The rest of the knee can be clearly visualized at the same time and any other damage is dealt with e.g., meniscal tears

The wounds then closed often with a drain and a dressing applied.


Surgery is performed as a day only procedure or an overnight stay.

  • You will have pain medication by tablet or in a drip (Intravenous)
  • Any drains will be removed from the knee.
  • A splint is sometimes used for comfort
  • You will be seen by a physiotherapist who will teach you to use crutches and show you some simple exercises to do at home.
  • Leave any waterproof dressings on your knee until your post-op review.
  • You can put all your weight on your leg
  • Avoid anti-inflammatories or aspirin for 10 days.
  • Put ice on the knee for 20 minutes at a time, as frequently as possible.
  • Post-op review will usually be at 7-10 days
  • Physiotherapy can begin after a few days or can be arranged at your first post-op visit.
  • If you have any redness around the wound or increasing pain in the knee or you have temperature or feel unwell, you should contact your surgeon as soon as possible.


Physiotherapy is an integral part of the treatment and is recommended to start as early as possible. Preoperative physiotherapy is helpful to better prepare the knee for surgery. The early aim is to regain range of motion, reduce swelling and achieve full weight bearing.

The remaining rehabilitation will be supervised by a physiotherapist and will involve activities such as exercise bike riding, swimming, proprioceptive exercises and muscle strengthening. Cycling can begin at 2 months, jogging can generally begin at around 3 months. The graft is strong enough to allow sport at around 6 months however other factors come into play such as confidence, fitness and adequate fitness and training.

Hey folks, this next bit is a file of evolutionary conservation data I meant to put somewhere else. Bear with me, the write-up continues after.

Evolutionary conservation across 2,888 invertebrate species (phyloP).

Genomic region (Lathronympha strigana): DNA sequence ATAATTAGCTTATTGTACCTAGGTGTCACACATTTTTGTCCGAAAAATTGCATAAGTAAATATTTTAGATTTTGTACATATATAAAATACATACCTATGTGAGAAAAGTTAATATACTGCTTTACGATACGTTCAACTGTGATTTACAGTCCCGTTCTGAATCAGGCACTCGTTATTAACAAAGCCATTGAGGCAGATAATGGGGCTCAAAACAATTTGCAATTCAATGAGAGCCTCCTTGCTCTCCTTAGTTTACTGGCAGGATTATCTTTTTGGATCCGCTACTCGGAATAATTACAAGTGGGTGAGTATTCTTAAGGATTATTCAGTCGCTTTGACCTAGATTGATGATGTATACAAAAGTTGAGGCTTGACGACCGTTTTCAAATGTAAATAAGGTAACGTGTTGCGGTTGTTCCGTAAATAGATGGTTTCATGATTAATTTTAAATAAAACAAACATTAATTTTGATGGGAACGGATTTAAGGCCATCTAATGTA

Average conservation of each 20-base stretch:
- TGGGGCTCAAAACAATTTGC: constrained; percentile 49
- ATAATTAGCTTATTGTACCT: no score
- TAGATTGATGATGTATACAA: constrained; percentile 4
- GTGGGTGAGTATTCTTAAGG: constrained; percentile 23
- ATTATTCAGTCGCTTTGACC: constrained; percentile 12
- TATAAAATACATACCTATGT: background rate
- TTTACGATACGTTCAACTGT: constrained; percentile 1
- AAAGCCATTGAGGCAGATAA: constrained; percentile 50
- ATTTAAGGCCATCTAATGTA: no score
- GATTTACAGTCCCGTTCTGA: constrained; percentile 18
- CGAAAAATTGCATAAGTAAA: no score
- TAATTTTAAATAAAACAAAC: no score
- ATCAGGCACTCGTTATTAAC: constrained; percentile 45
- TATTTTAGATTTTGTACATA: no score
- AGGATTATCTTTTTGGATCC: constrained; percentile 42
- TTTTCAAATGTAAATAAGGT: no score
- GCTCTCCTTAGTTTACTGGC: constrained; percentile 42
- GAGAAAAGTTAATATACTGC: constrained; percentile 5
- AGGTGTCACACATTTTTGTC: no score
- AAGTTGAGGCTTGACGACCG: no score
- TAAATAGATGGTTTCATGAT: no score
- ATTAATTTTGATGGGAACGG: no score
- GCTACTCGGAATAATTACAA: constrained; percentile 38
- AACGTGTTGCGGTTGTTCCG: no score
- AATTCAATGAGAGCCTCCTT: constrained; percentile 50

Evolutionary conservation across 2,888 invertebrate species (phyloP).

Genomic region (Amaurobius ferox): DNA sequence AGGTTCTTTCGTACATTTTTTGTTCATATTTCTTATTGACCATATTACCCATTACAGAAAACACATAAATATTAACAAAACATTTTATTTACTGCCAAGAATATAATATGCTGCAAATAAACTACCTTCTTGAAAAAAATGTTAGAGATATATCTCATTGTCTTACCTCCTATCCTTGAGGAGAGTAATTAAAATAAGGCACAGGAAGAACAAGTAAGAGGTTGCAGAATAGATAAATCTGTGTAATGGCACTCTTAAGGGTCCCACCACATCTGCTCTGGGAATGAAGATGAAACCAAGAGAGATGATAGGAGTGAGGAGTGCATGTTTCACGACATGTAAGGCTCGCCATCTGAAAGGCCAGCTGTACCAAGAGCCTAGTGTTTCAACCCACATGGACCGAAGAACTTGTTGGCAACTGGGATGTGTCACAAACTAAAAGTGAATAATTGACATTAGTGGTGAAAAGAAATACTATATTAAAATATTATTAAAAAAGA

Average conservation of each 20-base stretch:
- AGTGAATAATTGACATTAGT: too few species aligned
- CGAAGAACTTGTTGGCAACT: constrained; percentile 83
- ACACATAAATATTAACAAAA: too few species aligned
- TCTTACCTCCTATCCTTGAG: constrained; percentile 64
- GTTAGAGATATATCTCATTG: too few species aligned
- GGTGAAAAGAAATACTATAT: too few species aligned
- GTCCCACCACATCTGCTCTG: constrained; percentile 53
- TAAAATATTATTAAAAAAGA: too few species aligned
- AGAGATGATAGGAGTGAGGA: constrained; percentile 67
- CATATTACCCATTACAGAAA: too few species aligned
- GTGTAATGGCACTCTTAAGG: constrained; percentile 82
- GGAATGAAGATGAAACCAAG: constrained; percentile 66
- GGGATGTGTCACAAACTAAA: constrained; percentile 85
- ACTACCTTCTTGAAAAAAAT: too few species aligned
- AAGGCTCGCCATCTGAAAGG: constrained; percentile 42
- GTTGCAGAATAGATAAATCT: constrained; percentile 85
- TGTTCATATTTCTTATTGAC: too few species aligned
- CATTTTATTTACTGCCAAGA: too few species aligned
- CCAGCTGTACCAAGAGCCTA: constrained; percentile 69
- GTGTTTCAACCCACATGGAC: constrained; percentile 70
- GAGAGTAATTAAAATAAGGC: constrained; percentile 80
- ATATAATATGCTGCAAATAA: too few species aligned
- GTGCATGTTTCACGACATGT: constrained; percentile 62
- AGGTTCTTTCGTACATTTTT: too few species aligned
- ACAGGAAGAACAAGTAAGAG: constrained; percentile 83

Professional sportsmen often return at 6 months but recreational athletes may take 10 -12 months depending on motivation and time put into rehabilitation.

The rehabilitation and overall success of the procedure can be affected by associated injuries to the knee such as damage to meniscus, articular cartilage or other ligaments.


Informative Video about the arthroscopic surgeries


Duration : 4 mins 17 seconds

Medial Meniscus Tear

Duration : 1 mins 06 seconds

Meniscus Repair

The surgeon sews torn pieces of cartilage back together so they can heal on their own. However, because of tear type and blood supply, less than 10%of tears are actually repairable.

Partial meniscectomy: The surgeon trims and removes the damaged cartilage and leaves healthy meniscus tissue in place.


Synovectomy refers to the destruction or surgical removal of the membrane (synovium) that lines a joint.

As the largest articulation and the one most frequently affected by chronic inflammation, the knee is the joint most often selected for synovectomy.

PCL Tear

Your posterior cruciate ligament (PCL) runs along the back of your knee and connects your thighbone to the top of your lower leg bone.

This ligament keeps your bones in place and helps your knee move smoothly. When the PCL is sprained or torn, it’s called a posterior cruciate ligament injury.

Platelet-Rich Plasma (PRP Treatment Knee)

Platelet-rich plasma (PRP) is a concentrate of autologous blood growth factors. PRP has been shown to provide some symptomatic relief in knee osteoarthritis.

To date, this intervention has been largely delivered in hospital settings. This study has shown that it is feasible to deliver PRP therapy in primary care.